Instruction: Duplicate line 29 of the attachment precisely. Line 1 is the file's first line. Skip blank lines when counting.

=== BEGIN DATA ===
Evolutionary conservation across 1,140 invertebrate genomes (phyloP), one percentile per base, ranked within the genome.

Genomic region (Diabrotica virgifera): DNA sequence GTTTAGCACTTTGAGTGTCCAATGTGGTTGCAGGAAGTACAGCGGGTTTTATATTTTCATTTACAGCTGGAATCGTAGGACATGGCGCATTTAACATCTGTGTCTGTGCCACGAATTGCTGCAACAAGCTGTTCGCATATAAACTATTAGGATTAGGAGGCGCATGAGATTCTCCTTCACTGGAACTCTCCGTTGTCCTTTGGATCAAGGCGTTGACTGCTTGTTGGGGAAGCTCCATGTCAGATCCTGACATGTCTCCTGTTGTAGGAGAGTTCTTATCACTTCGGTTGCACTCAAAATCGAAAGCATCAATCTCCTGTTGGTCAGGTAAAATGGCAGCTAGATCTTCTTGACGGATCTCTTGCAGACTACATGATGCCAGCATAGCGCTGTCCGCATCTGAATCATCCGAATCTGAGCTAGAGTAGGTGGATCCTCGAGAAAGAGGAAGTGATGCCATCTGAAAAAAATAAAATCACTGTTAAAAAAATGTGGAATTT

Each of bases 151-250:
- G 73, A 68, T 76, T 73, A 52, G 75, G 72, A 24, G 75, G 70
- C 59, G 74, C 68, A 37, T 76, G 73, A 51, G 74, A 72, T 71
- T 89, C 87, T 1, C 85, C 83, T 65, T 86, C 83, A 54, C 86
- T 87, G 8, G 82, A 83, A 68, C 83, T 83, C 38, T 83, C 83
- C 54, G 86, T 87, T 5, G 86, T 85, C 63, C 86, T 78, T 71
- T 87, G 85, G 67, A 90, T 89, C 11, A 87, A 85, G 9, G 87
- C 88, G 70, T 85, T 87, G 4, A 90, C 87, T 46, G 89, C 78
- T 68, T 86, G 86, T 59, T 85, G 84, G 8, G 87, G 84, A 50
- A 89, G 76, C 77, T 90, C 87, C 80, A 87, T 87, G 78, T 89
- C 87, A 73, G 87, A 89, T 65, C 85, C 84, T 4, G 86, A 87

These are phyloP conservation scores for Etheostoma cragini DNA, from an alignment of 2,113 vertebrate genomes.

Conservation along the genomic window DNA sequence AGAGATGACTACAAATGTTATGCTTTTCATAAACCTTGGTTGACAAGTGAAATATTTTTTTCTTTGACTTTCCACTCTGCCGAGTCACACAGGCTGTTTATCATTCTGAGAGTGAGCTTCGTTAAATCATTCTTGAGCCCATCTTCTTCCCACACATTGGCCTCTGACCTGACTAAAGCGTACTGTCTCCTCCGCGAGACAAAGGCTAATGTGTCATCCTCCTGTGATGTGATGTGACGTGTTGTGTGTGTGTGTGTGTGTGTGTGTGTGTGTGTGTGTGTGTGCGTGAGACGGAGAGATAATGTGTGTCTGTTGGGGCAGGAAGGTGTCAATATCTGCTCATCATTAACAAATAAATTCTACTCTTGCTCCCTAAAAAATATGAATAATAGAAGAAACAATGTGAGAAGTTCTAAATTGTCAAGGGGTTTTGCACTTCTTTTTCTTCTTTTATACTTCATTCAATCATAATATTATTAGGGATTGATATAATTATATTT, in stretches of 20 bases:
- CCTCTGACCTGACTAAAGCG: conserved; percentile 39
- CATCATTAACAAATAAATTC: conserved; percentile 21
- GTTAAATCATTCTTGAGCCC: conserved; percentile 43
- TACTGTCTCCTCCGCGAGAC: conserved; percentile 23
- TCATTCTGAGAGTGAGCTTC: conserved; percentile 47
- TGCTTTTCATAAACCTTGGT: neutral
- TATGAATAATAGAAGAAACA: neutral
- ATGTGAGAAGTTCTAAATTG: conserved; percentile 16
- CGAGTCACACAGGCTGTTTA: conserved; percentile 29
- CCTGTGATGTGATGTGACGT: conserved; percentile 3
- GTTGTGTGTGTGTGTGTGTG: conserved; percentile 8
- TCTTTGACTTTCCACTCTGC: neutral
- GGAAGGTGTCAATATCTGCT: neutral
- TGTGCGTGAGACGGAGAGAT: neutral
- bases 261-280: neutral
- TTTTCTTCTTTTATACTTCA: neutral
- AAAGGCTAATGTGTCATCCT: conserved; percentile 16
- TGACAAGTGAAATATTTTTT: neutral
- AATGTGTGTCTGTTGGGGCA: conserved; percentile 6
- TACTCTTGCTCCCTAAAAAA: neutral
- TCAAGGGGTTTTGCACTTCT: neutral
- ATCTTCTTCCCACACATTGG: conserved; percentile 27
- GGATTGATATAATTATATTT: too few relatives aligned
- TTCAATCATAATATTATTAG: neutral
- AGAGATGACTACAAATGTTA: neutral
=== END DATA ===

- TGTGCGTGAGACGGAGAGAT: neutral